While the others had a quick rest before heading off for the sound-check, I made a pilgrimage up to Maggi Hambling's Scallop, her extraordinarily moving and monumental sculpture commemorating Benjamin Britten, with its line from Peter Grimes ('I hear those voices that will not be drowned') and rising as if organically from the beach, the greys, browns and silvers of the sea echoed in the pebbles and the sculpture itself.
That evening, our event was at beautiful, light-filled Aldeburgh Parish Church, Benjamin Britten and Peter Pears perhaps lending an ear from the graveyard. Our bookshop partners were the wonderful Mary & John James and their team from the Aldeburgh Bookshop, with Poetry in Aldeburgh luminaries Daphne Astor and Robin Boyd an equally welcoming presence; they had invited Suffolk poet Rebecca Goss to join the evening's line-up, and how lucky we were to have her.
The event was to be introduced by Maggi Hambling, which was a great honour for us all; Hambling, a big tennis fan, watched Andy Murray's Queen's match on an iPhone propped up on her can of Special Brew in the Vestry (our Green Room). Despite Murray's defeat, she went out to deliver a spell-binding intro, which included a couplet she'd composed for the evening ('Now sit up all and give a cheer,/Hurrah, hurrah, the poets are here!') and went on to talk about the community of poets, musicians, artists... :'All artists are trying to touch that territory where life and death meet; where we know what it is to be alive, and what it might be to die.' Anyone who heard the poets read that evening will have felt the premonitory power and truth in those words. It was another spell-binding evening.
Wednesday 20th June - The Bookcase, Lowdham
West along the A14 for the tourbus today, past signs for Bury St Edmunds ('I come not to bury St Edmund but to praise him...'), then Cambridge and on into Leicestershire for our first stop of the day, at the wonderful Kibworth Bookshop for a lunchtime signing as part not just of Shore 2 Shore but of the Kibworth Book Festival, which is run by the bookshop's indefatigable and creative owner/manager, Debbie James. We walked into Debbie's gem of shop to be greeted not just by her and her fab staff member Clare (great taste in books, I might add), but by a group of pupils from Leicester Grammar School, clearly there not (just) because their English teacher had told them that it would be a good idea, but because they were genuinely fans and interested in meeting the poets, as witnessed by the impromptu q&a session that followed.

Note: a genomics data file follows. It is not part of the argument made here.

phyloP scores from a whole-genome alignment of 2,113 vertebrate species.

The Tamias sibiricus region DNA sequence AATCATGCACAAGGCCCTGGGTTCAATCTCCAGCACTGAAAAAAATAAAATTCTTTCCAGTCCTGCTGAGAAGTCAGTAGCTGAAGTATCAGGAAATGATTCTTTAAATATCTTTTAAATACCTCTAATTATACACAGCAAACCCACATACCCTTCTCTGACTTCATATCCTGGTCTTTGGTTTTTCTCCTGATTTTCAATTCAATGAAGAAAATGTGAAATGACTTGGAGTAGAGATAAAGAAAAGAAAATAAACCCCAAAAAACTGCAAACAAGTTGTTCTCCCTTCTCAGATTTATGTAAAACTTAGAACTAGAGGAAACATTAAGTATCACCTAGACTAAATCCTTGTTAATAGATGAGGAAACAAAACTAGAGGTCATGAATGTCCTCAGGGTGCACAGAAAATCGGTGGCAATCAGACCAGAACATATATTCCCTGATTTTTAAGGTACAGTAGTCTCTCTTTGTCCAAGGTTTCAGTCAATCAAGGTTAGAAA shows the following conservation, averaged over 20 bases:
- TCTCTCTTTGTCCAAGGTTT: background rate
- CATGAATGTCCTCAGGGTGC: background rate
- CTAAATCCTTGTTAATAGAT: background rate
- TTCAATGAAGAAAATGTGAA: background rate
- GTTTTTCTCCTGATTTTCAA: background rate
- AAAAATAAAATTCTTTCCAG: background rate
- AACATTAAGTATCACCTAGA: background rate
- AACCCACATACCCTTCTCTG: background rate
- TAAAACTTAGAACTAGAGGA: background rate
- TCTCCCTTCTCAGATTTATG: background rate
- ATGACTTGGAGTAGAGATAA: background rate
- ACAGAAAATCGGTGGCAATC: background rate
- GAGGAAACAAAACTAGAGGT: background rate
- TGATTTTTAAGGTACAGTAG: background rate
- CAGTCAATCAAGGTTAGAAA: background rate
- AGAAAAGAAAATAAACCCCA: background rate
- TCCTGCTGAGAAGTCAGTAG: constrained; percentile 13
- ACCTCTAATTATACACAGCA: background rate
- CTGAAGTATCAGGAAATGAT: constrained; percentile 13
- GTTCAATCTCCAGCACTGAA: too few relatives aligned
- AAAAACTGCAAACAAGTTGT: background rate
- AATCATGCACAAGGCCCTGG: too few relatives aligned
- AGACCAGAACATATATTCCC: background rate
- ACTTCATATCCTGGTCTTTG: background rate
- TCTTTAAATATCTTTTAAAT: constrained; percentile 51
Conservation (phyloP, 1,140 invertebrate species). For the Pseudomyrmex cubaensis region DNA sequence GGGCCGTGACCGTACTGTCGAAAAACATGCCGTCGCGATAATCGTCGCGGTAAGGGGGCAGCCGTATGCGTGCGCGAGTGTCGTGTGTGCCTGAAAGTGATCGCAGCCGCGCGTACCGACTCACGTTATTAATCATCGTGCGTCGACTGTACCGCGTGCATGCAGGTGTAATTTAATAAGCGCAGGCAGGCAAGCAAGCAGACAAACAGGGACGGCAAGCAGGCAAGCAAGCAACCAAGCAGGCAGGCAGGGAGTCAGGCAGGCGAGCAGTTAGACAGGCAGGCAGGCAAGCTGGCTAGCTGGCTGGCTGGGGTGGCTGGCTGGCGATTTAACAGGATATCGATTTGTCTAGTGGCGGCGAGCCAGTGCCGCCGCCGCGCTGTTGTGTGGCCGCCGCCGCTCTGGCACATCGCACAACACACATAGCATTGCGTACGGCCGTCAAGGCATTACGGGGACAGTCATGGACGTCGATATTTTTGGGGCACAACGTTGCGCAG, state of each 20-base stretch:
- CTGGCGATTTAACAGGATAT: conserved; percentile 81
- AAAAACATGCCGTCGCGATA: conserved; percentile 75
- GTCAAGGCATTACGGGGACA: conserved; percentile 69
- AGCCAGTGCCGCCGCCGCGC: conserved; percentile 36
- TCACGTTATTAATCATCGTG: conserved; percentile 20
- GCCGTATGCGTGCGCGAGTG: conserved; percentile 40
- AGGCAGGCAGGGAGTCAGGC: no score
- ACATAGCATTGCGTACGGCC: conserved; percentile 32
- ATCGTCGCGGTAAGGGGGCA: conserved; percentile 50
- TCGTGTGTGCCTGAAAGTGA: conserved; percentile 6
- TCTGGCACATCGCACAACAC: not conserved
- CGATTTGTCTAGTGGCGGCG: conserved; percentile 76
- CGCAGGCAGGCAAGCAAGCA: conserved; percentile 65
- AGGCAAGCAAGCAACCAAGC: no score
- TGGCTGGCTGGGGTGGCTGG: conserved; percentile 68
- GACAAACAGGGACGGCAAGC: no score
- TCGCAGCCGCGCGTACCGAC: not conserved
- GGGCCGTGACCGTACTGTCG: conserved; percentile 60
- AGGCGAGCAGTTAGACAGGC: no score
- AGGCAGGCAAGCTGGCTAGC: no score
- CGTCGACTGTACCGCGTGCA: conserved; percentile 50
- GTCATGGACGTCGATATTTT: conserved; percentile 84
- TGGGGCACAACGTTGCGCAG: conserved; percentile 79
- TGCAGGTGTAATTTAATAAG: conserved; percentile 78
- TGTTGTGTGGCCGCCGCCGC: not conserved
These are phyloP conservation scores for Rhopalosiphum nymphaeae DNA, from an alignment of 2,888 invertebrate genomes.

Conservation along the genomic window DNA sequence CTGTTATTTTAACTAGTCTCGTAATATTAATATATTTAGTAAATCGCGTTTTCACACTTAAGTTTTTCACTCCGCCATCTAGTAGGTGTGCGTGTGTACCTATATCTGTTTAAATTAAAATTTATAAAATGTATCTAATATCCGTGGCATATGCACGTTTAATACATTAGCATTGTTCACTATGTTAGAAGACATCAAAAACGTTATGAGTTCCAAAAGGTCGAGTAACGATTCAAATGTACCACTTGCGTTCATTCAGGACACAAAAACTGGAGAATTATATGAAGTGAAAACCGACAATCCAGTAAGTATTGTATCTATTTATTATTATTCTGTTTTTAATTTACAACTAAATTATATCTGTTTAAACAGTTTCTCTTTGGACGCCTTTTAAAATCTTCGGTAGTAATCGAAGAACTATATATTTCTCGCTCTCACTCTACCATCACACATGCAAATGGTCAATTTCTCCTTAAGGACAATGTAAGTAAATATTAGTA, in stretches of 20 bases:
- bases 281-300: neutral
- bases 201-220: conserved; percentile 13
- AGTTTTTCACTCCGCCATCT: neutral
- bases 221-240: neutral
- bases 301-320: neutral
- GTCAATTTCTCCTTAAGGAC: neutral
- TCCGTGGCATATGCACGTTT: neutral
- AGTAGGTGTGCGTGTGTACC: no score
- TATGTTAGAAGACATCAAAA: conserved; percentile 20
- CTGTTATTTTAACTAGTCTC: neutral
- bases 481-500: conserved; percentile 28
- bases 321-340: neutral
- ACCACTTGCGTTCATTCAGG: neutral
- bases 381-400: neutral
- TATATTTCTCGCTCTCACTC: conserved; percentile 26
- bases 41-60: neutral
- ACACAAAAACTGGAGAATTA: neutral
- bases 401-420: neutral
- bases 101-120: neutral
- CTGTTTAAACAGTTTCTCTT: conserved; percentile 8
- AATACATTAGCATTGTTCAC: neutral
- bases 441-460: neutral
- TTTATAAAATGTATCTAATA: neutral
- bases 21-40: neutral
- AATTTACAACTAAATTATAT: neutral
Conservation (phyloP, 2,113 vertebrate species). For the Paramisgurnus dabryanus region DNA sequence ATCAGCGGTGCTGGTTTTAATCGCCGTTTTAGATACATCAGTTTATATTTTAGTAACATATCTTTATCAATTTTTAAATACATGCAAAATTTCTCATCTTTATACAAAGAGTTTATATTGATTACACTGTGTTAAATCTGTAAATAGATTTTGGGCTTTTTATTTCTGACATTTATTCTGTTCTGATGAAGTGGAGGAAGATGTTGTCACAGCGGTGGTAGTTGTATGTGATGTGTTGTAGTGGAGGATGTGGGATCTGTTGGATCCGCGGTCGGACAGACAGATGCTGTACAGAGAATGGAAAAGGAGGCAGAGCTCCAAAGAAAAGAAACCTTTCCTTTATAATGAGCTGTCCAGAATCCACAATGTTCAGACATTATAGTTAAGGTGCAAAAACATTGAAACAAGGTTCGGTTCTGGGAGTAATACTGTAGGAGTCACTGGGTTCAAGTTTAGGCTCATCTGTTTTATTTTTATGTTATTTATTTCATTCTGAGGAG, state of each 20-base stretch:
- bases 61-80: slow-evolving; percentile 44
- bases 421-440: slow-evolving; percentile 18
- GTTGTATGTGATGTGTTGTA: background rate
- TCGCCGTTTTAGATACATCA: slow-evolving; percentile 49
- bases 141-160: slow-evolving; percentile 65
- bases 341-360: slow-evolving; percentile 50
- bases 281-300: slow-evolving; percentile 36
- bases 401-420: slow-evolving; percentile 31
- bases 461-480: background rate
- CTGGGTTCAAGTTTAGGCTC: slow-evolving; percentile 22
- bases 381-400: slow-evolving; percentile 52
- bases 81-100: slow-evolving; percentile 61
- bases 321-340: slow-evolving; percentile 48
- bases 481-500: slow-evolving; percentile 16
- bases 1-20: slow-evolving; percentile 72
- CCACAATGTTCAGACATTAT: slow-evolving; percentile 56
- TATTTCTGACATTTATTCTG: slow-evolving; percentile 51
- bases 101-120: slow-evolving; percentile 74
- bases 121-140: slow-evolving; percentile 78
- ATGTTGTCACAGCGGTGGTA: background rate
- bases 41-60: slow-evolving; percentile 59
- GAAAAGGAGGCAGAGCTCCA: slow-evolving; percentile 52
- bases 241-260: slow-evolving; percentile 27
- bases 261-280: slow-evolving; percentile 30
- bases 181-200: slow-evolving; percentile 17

Someone spied a chippy next door to the shop so, after some excellent - if landlocked - fish and chips (it's hard to eat healthily on tour, so one might as well embrace the naughty stuff wholeheartedly), we headed north for Nottinghamshire. Checking into our accommodation a couple of miles from Lowdham, we were met at the door by a black labrador called Hermes doing a full-body wag and bringing us the gift of a plaid rug in his mouth. Once we'd met our host Emma, and seen the beautiful, unbroken views, we all felt as if we never wanted to leave. There was a grand piano in the drawing room, and Carol Ann played for us, those of us who know and love it singing along to Abbey Road's 'You Never Give Me Your Money' (the Poet Laureate is a big Beatles fan).
We set off for that evening's venue, Lowdham Village Hall, to find it decorated by the village yarnbombers. The Crafty Chatters, many of whom were in the audience that night, had even knitted some special Shore 2 Shore bunting: one of the many heart-squeezing moments of the tour, as was the profferred detail that the group meets at The Bookcase, their wonderful indie, to knit while fabulous manager & bookseller extraordinaire Jane Streeter reads to them. Guest poet Georgina Wilding, Nottingham's Young Poet Laureate, brought youthful zest and technology to the evening, reading from an iPhone and her iPad, and we all enjoyed her performance enormously. The village hall was packed, and Jane's team of bookshop staff and community volunteers could not have been warmer in their welcome nor more enthusiastic in their reception (see tweet below for marvellous summary of the tour's effect as a whole) and we all went back to Emma and Hermes, bunting safely secured for the rest of the tour, feeling a lot of love for the Midlands.